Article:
I cried myself to sleep; from the guilt of being mad at something he couldn’t control; for myself, for blowing this cycle; and for us, that this is what our marriage had come down to. He woke me up early before he left for work, after taking another Viagra. We tried again. Nothing. Once again, he had to leave and I cried. It was horrible. Was it worth it? Sometimes I think I would have been better off not trying those past months. There was nothing sexy about what we were doing.
Luckily, we haven’t had a month like that again. But that doesn’t mean we weren’t affected by it. The months after that, I still continued to test for ovulation. And every time I saw that smiley face on the monitor, the obsessive thinking would begin. The anxiety would start. For two days every month, I plotted to get into my husband’s pants. Coming out of the hallway naked when he got home, slipping into the shower with him. I know it sounds hot, but it was anything but. I was jumping him, not to be sexy, but to have the deed over and done with before his brain knew what was happening and lay on the pressure. Chris may disagree, but it was so stressful for me.
The last two cycles, I decided to commit another marriage faux pas, and lied to him. I told Chris I was done taking the pills. I felt bad for lying, but not that bad where I would sacrifice two more months of baby-making sex. We were able to do it the two days in a row, but I felt like I was on the verge of a heart attack. He may have been all Al Bundy about everything, but all those sexcapades left me an emotional wreck, plotting and scheming.
There was one time, I was getting ready in the bathroom and he came in. Anyone going through infertility can relate to this. After it was over, I giggled, kissed him, and then hi-tailed it to the bed to lay down and put my hips up. It doesn’t matter how good the sex is. There is always that thought in the back of your mind of, if I’m standing up, how much sperm am I going to lose by gravitational pull? Or, face-planting yourself on the bed when he’s behind you, so that those swimmers can simply fall down into your cervix. Of watching him come and feel yourself breathing a sigh of relief that it worked this time. Then feeling like a loser for even thinking about those things in the first place.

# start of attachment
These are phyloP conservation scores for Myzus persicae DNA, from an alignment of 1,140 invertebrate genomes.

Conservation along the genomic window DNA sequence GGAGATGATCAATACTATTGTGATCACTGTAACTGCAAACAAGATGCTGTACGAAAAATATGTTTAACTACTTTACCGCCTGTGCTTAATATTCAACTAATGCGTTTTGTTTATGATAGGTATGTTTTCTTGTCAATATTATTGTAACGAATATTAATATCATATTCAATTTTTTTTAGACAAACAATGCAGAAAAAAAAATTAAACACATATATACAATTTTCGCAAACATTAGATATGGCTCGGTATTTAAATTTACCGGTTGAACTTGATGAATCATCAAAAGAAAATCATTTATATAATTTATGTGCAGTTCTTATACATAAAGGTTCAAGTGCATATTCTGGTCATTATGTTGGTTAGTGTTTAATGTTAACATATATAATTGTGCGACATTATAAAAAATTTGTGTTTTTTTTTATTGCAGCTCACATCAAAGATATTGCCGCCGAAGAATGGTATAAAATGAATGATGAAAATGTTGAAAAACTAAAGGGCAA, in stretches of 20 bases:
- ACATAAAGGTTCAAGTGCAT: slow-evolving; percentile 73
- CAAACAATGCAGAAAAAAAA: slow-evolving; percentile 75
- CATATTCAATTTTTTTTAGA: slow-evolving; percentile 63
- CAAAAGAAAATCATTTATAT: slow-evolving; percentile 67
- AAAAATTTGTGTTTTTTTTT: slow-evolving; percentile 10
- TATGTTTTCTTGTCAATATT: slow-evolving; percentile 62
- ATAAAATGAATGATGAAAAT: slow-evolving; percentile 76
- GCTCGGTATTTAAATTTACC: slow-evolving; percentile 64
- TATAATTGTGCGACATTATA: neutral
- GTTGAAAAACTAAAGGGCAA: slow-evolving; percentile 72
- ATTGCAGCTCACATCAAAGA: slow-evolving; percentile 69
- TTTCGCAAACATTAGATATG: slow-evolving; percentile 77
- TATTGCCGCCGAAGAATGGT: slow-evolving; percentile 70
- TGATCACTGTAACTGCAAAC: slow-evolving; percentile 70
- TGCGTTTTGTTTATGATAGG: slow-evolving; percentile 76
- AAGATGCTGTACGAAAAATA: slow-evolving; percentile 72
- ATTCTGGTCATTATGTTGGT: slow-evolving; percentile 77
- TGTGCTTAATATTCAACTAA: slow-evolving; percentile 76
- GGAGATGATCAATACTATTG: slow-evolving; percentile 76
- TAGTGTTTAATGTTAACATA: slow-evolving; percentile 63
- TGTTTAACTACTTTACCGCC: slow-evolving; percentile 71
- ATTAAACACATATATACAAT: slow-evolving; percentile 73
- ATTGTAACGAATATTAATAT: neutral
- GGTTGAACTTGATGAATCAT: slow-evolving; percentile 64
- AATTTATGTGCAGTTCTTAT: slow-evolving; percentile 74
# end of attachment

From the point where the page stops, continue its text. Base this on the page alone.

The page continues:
That’s why, when we moved on to IUI, we were thrilled that the timed intercourse was over. Of course, that first month, we had to do it on Christmas (bringing new meaning to the term, “Ho, ho, ho”). But since the IUIs, we have been able to keep sex and baby-making separate, for the most part. Of course, during those cycles, my husband was getting more action than I was. But I was proud of him. I thought he would have difficulties having man time in a room with a sink, leather chair, and Playboy; but he always was successful.
Infertility tests your marriage in ways you could never think possible. You fight about sex, you fight about when your going to have sex, you fight when you can’t have sex. It’s stressful. I don’t write this to make anyone feel awkward. I write this because 7 in 8 couples can get pregnant with a bottle of Pinot Noir and lit candles without thinking anything of it. I write this because that one other couple experiences some of which I just described above. It’s not proper to discuss sex because sex is private and intimate and leads to children in 80-some percent of the population. But what about the others? This is what it’s like, trying to make a baby with pills, and procedures, and specimen cups, and ovulation kits. It’s difficult, with a lot of tears.
We have also survived. We have grown stronger. We don’t take for granted really great sex. This month off has been a chance for us to rebuild the part of our marriage that infertility has ripped from us. We kiss more, we hold hands. I find myself watching him at night, after he’s fallen asleep, studying this man that God has led me to, to go through life’s tribulations with. These last years have reminded me that infertility, while it’s been important, is not worth losing him for. It’s not worth being absent from him when we make love, wondering about ovulation, of pregnancy signs, of remembering to pee before I go to bed at night, so I don’t have to leak sperm walking around after. It’s not worth it. But he is.
images via Pixabay